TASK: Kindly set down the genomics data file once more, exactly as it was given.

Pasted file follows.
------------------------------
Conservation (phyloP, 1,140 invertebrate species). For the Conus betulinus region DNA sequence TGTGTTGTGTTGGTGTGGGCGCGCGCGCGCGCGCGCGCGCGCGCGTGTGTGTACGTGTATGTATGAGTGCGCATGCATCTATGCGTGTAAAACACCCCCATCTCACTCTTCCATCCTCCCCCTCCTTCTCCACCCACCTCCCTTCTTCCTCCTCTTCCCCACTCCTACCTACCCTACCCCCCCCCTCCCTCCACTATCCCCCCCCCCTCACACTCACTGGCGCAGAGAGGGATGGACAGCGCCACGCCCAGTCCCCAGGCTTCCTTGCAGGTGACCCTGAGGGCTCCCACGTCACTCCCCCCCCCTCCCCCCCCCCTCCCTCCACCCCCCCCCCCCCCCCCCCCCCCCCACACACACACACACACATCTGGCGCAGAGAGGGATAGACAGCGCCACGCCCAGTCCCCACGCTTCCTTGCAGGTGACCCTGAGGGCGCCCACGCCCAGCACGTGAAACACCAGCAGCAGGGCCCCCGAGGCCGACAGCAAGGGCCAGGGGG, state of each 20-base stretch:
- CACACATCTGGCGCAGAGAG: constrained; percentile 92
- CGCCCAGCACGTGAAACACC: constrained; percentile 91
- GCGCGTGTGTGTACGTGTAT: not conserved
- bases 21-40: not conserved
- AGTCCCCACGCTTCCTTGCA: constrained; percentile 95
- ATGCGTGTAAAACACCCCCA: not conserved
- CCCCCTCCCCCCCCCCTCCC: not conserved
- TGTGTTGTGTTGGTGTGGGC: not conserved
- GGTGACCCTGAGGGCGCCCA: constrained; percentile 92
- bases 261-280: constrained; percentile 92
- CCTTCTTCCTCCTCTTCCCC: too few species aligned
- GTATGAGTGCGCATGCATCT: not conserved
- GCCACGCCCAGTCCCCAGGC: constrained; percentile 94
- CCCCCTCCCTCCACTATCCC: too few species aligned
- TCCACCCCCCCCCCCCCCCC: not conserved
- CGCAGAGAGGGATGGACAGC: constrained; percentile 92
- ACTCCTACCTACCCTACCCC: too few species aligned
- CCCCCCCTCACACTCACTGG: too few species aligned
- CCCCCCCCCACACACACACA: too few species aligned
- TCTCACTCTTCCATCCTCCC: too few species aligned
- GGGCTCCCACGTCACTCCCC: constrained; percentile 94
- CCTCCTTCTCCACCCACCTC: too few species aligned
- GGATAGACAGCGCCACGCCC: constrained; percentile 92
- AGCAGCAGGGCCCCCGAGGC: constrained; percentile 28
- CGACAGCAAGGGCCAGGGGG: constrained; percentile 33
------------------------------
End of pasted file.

Conservation (phyloP, 1,140 invertebrate species). For the Conus betulinus region DNA sequence TGTGTTGTGTTGGTGTGGGCGCGCGCGCGCGCGCGCGCGCGCGCGTGTGTGTACGTGTATGTATGAGTGCGCATGCATCTATGCGTGTAAAACACCCCCATCTCACTCTTCCATCCTCCCCCTCCTTCTCCACCCACCTCCCTTCTTCCTCCTCTTCCCCACTCCTACCTACCCTACCCCCCCCCTCCCTCCACTATCCCCCCCCCCTCACACTCACTGGCGCAGAGAGGGATGGACAGCGCCACGCCCAGTCCCCAGGCTTCCTTGCAGGTGACCCTGAGGGCTCCCACGTCACTCCCCCCCCCTCCCCCCCCCCTCCCTCCACCCCCCCCCCCCCCCCCCCCCCCCCACACACACACACACACATCTGGCGCAGAGAGGGATAGACAGCGCCACGCCCAGTCCCCACGCTTCCTTGCAGGTGACCCTGAGGGCGCCCACGCCCAGCACGTGAAACACCAGCAGCAGGGCCCCCGAGGCCGACAGCAAGGGCCAGGGGG, state of each 20-base stretch:
- CACACATCTGGCGCAGAGAG: constrained; percentile 92
- CGCCCAGCACGTGAAACACC: constrained; percentile 91
- GCGCGTGTGTGTACGTGTAT: not conserved
- bases 21-40: not conserved
- AGTCCCCACGCTTCCTTGCA: constrained; percentile 95
- ATGCGTGTAAAACACCCCCA: not conserved
- CCCCCTCCCCCCCCCCTCCC: not conserved
- TGTGTTGTGTTGGTGTGGGC: not conserved
- GGTGACCCTGAGGGCGCCCA: constrained; percentile 92
- bases 261-280: constrained; percentile 92
- CCTTCTTCCTCCTCTTCCCC: too few species aligned
- GTATGAGTGCGCATGCATCT: not conserved
- GCCACGCCCAGTCCCCAGGC: constrained; percentile 94
- CCCCCTCCCTCCACTATCCC: too few species aligned
- TCCACCCCCCCCCCCCCCCC: not conserved
- CGCAGAGAGGGATGGACAGC: constrained; percentile 92
- ACTCCTACCTACCCTACCCC: too few species aligned
- CCCCCCCTCACACTCACTGG: too few species aligned
- CCCCCCCCCACACACACACA: too few species aligned
- TCTCACTCTTCCATCCTCCC: too few species aligned
- GGGCTCCCACGTCACTCCCC: constrained; percentile 94
- CCTCCTTCTCCACCCACCTC: too few species aligned
- GGATAGACAGCGCCACGCCC: constrained; percentile 92
- AGCAGCAGGGCCCCCGAGGC: constrained; percentile 28
- CGACAGCAAGGGCCAGGGGG: constrained; percentile 33